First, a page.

It’s the little brother of the beloved AR carbine and has all the features of its more powerful sibling. The picatinny rail will accept any of the accessories that make your .223 rifle shoot well.

Reliability: * * * * *
I’ve only had one misfeed and four stovepipe jams in over 1500 rounds. With a .003% fail rate, this rifle definitely maxes out on the reliability scale.

Customize This: * * * * *
Being a .22 AR with a rail system, it can accept the gajillion or so accessories.

Overall Rating: * * * * *
The price is just right for this system. For those looking for a dedicated .22 AR platform gun, you’d be crazy not to consider an M&P15-22.


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  1. This was my second rifle. I bought it’s big brother first (M&P 15 Sport) so after a much research and based on the positive review done on this website for it’s value and quality. Later I happened on the M&P 15-22 and I found out that my research might not have been as complete as I thought! This is a great rifle. Light, accurate (at least for me), inexpensive to shoot and it looks just like it’s 5.56 cousin! Both rifles are well made, but the 15-22 is the rifle that sees the most rounds through it. THE AWB in Connecticut is a pain for accessories, but the rifle was worth every penny spent. Thanks for the review!

  2. Fantastic rifle, I have nothing but good things to say about it. I also think it is the most reliable tacticool .22 made right now.

  3. I have both the M&P 15-22 and the CMMG Quebec (now called the M4-LE .22). While I like my M&P, I love the CMMG. It has a really real lower, which I have used with 5.56 and 300 BLK uppers. The CMMG has a far superior trigger out-of-the-box. It also weighs more, and I see that as a good thing. That being said, the M&P is a bit more accurate.

  4. thank you for the excellent review!

    I have been looking for a good/great 22, and you just sealed it for me.

    I bought a M&P 9mm for my very 1st pistol and fell in love with the S&W brand because of the excellent preformance of that pistol compaired to others that I have since fired with a compairable failure rate to what you just did and I have fed my pistol every kind of 9mm ammo that i could find over the past 2 years.

    Thanks again and keep up the great work.

    I tell everyone I know at my gunclub about your site and have linked your articles to my friends many times becuase of your high standards and honesty.

    The people who comment here are very knowledgeable and for the most part, friendly with just a few trolls.

  5. In the early 70’s I bought a Remington Nylon 66. Since then I’ve put lord-only-knows how many rounds through that gun. I once went about 1000 rounds without cleaning. It finally got so dirty that the bolt would sometimes not fully close, resulting in a misfire now and then. I cleaned it and it returned to its fully-reliable mode. Other than that, I’ve Never had a failure to feed, extract, or eject. Just makes me wonder if quality control is a thing of the past, because I don’t believe in a “break in period” for firearms. Every one I’ve ever had worked right out of the box or got sent packing asap.

    • I have to say I am in complete agreement with your observations. I still have my ’66 (for 36 years) and she still shoots true.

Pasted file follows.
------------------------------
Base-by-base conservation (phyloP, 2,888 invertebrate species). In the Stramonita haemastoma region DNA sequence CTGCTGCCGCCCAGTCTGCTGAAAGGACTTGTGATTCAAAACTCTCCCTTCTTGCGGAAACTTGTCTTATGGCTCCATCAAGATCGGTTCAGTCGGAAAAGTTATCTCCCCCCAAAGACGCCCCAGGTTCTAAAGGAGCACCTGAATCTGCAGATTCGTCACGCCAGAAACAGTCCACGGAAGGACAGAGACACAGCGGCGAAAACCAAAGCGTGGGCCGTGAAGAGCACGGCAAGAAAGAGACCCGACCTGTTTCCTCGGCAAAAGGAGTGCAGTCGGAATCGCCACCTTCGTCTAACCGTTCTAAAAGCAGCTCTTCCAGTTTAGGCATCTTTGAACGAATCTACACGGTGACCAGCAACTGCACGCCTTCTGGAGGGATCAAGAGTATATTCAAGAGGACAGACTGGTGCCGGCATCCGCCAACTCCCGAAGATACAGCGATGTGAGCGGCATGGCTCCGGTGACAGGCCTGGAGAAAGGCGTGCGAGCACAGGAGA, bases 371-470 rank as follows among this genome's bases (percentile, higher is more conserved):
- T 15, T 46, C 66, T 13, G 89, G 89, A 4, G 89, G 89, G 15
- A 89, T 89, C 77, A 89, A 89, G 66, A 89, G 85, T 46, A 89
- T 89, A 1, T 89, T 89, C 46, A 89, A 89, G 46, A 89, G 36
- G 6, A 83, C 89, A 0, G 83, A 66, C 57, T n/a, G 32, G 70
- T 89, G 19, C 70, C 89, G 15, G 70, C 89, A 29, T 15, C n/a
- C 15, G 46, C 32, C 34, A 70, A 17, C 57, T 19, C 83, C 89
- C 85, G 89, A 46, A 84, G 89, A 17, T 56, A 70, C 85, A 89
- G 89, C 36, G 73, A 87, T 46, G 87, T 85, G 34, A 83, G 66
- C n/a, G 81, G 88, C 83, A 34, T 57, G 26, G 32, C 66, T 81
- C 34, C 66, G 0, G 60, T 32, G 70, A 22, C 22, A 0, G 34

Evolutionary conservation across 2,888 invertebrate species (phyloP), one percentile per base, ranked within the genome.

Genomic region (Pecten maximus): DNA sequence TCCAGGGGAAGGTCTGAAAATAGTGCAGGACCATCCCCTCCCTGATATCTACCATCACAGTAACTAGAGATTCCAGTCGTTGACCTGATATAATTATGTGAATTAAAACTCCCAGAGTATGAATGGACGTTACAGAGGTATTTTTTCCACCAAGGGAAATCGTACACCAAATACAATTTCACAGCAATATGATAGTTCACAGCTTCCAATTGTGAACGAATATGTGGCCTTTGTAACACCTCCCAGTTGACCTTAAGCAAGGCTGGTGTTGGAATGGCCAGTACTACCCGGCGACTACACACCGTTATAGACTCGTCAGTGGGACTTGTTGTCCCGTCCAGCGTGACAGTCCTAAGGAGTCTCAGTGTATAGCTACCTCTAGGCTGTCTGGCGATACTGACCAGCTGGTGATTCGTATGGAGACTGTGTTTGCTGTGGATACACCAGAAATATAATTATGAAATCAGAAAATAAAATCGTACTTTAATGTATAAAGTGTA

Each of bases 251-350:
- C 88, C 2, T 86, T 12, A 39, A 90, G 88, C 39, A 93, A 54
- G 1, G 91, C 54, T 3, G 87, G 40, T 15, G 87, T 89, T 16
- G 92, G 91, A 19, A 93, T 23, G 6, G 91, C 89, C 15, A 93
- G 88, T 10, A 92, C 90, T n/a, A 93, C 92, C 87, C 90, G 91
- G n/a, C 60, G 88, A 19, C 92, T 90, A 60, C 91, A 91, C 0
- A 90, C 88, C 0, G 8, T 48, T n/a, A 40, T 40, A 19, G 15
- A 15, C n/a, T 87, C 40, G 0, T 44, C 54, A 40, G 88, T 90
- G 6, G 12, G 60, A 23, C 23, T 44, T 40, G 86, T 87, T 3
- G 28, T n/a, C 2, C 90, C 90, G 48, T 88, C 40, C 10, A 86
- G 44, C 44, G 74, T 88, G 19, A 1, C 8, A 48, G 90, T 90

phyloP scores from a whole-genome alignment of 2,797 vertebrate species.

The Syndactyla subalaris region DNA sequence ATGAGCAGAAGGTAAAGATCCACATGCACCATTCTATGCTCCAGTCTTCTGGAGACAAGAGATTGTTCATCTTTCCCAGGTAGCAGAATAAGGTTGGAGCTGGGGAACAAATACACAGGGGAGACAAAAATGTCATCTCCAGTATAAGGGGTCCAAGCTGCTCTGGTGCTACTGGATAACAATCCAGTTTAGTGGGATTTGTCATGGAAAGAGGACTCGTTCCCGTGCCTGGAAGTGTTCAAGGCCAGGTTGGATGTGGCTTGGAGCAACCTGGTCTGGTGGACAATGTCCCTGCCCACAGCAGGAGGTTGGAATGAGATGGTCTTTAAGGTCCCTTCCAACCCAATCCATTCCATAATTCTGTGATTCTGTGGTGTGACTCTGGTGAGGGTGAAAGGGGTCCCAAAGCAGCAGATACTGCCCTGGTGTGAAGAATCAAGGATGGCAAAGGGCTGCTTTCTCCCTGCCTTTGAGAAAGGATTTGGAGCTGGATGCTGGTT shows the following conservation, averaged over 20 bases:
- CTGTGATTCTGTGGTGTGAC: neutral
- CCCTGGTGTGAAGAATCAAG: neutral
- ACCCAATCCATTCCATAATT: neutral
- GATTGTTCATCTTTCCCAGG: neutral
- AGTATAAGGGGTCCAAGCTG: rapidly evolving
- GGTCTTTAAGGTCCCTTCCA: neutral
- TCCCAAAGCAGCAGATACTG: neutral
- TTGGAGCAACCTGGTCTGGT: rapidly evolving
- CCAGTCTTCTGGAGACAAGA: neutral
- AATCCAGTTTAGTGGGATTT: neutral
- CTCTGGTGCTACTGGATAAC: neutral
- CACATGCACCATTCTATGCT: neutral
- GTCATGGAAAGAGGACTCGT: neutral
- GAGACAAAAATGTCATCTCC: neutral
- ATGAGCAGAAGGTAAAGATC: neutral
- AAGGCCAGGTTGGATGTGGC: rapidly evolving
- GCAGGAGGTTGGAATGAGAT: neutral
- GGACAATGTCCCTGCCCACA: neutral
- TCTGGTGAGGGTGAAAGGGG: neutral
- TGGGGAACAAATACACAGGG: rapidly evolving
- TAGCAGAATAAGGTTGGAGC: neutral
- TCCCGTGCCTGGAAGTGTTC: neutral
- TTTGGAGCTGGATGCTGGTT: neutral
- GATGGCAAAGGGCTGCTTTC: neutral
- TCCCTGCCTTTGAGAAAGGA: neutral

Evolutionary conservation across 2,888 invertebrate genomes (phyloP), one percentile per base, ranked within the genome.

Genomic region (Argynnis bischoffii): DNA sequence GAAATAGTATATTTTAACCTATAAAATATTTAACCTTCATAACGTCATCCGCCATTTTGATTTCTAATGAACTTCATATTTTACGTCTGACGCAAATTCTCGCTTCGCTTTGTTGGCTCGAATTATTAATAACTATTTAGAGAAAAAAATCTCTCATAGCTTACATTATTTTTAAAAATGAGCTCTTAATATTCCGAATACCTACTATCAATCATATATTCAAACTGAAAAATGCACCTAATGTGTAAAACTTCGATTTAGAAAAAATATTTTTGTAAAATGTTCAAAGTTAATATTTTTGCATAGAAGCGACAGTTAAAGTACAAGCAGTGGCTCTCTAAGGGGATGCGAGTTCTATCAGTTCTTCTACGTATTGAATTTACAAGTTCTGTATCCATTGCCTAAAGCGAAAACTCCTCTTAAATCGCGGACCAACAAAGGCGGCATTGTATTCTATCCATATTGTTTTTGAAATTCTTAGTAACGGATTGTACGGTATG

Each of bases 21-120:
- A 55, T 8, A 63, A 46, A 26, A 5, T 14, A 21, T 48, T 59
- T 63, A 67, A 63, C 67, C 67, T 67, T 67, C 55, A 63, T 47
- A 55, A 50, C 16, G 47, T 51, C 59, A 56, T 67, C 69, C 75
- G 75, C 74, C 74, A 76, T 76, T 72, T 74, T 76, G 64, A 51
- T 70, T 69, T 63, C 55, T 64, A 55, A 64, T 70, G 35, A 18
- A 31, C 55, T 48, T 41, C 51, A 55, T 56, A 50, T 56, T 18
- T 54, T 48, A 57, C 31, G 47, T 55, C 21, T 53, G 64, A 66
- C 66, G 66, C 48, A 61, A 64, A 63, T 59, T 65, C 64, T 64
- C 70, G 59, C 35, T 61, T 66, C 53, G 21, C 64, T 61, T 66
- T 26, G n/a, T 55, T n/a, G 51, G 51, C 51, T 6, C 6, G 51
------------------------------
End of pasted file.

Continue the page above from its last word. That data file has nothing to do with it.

6. if you want an accurate out of the box 22 find a winchester wildcat. even with a cheap scope it’s a match lighter.

  7. I commuted to my local gun store for extended fondling and familiarity. I boned-up online

    I understand getting all hot and bothered after feeling up this terrific little rifle, climaxing in this outstanding review, but an online boner is nothing to brag about.

  8. Congrats and enjoy. I love, love, LOVE my M&P 15-22. It just can’t be beat for range-time fun. Mine has been utterly reliable until I tried to feed it Winchester 555 bulk ammo. That stuff is CRAP! It didn’t work well in my Ruger SR22 Pistol, either.

    My M&P 15-22 feeds Federal Champion like shit through a goose . (I had to add my own simile… it seems you like them!). 😉

    I put a Primary Arms red dot clone on mine for about $80. Works very well.

      • You’re right. I just got the MOE version and LOVE the rifle! We were shooting at a splatter target at 100 yards with the iron sights. This is my first Tactical gun and I couldn’t be happier. I was happy that I could hit the target at this distance! I was shooting CCI standard velocity rounds through it all day. The only time I had a misfire, (two of them), was when we loaded my nephew’s Winchester 22LR in the Mag, otherwise, clean shooting. I am going to run some Federal through it my next trip to the range.

  9. Seems a bit bias being as it’s your first and it gets five stars all the away across….Maybe the rifle is that good but this a too much like fanboyism, I bought it, research it, feel in love with it and bought it so it MUST be the best of the best right? right?.

    • Haha… you never forget your first, eh? 😉

      If you look around the interwebz, though, you’d see nearly universal praise for the 15-22. So, this review is a bit of a redundant, “I love it, just like everyone else!” It really is a great .22LR rifle. Is it the “best of the best?” I can’t say. I do enjoy shooting it more than the venerable 10-22. But, I haven’t compared it to any other .22LR rifle.